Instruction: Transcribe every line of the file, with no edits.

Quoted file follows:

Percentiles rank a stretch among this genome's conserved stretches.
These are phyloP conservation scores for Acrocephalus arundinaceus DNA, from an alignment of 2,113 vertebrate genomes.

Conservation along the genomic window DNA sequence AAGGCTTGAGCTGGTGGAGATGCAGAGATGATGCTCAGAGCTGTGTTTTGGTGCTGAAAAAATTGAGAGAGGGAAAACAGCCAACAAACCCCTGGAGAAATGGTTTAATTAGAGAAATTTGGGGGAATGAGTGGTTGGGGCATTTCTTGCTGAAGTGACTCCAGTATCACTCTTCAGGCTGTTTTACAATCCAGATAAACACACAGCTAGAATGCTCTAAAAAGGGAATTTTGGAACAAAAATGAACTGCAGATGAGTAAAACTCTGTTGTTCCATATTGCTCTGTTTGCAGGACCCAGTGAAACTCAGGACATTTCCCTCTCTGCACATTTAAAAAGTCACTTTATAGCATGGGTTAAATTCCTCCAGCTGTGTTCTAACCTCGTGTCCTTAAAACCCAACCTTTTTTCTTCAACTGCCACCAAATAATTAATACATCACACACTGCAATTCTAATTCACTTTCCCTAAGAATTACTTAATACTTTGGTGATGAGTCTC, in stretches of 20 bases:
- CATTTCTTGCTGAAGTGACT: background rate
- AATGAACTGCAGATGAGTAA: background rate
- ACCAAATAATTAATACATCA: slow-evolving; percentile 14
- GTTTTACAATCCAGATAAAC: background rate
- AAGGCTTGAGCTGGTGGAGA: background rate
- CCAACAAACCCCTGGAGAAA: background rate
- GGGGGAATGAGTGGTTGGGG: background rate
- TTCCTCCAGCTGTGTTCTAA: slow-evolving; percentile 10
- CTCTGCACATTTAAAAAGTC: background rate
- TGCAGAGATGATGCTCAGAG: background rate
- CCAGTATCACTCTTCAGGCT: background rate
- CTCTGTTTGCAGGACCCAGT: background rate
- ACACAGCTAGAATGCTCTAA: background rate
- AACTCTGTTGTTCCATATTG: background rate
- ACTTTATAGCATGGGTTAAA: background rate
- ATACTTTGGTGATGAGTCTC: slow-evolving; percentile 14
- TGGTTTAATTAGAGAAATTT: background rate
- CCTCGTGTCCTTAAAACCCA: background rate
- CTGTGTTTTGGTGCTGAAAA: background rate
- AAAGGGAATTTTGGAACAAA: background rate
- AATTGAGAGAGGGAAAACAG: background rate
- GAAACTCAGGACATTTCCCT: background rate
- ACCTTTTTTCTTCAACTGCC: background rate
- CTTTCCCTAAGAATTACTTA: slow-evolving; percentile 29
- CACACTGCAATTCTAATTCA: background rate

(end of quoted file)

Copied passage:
Percentiles rank a stretch among this genome's conserved stretches.
These are phyloP conservation scores for Acrocephalus arundinaceus DNA, from an alignment of 2,113 vertebrate genomes.

Conservation along the genomic window DNA sequence AAGGCTTGAGCTGGTGGAGATGCAGAGATGATGCTCAGAGCTGTGTTTTGGTGCTGAAAAAATTGAGAGAGGGAAAACAGCCAACAAACCCCTGGAGAAATGGTTTAATTAGAGAAATTTGGGGGAATGAGTGGTTGGGGCATTTCTTGCTGAAGTGACTCCAGTATCACTCTTCAGGCTGTTTTACAATCCAGATAAACACACAGCTAGAATGCTCTAAAAAGGGAATTTTGGAACAAAAATGAACTGCAGATGAGTAAAACTCTGTTGTTCCATATTGCTCTGTTTGCAGGACCCAGTGAAACTCAGGACATTTCCCTCTCTGCACATTTAAAAAGTCACTTTATAGCATGGGTTAAATTCCTCCAGCTGTGTTCTAACCTCGTGTCCTTAAAACCCAACCTTTTTTCTTCAACTGCCACCAAATAATTAATACATCACACACTGCAATTCTAATTCACTTTCCCTAAGAATTACTTAATACTTTGGTGATGAGTCTC, in stretches of 20 bases:
- CATTTCTTGCTGAAGTGACT: background rate
- AATGAACTGCAGATGAGTAA: background rate
- ACCAAATAATTAATACATCA: slow-evolving; percentile 14
- GTTTTACAATCCAGATAAAC: background rate
- AAGGCTTGAGCTGGTGGAGA: background rate
- CCAACAAACCCCTGGAGAAA: background rate
- GGGGGAATGAGTGGTTGGGG: background rate
- TTCCTCCAGCTGTGTTCTAA: slow-evolving; percentile 10
- CTCTGCACATTTAAAAAGTC: background rate
- TGCAGAGATGATGCTCAGAG: background rate
- CCAGTATCACTCTTCAGGCT: background rate
- CTCTGTTTGCAGGACCCAGT: background rate
- ACACAGCTAGAATGCTCTAA: background rate
- AACTCTGTTGTTCCATATTG: background rate
- ACTTTATAGCATGGGTTAAA: background rate
- ATACTTTGGTGATGAGTCTC: slow-evolving; percentile 14
- TGGTTTAATTAGAGAAATTT: background rate
- CCTCGTGTCCTTAAAACCCA: background rate
- CTGTGTTTTGGTGCTGAAAA: background rate
- AAAGGGAATTTTGGAACAAA: background rate
- AATTGAGAGAGGGAAAACAG: background rate
- GAAACTCAGGACATTTCCCT: background rate
- ACCTTTTTTCTTCAACTGCC: background rate
- CTTTCCCTAAGAATTACTTA: slow-evolving; percentile 29
- CACACTGCAATTCTAATTCA: background rate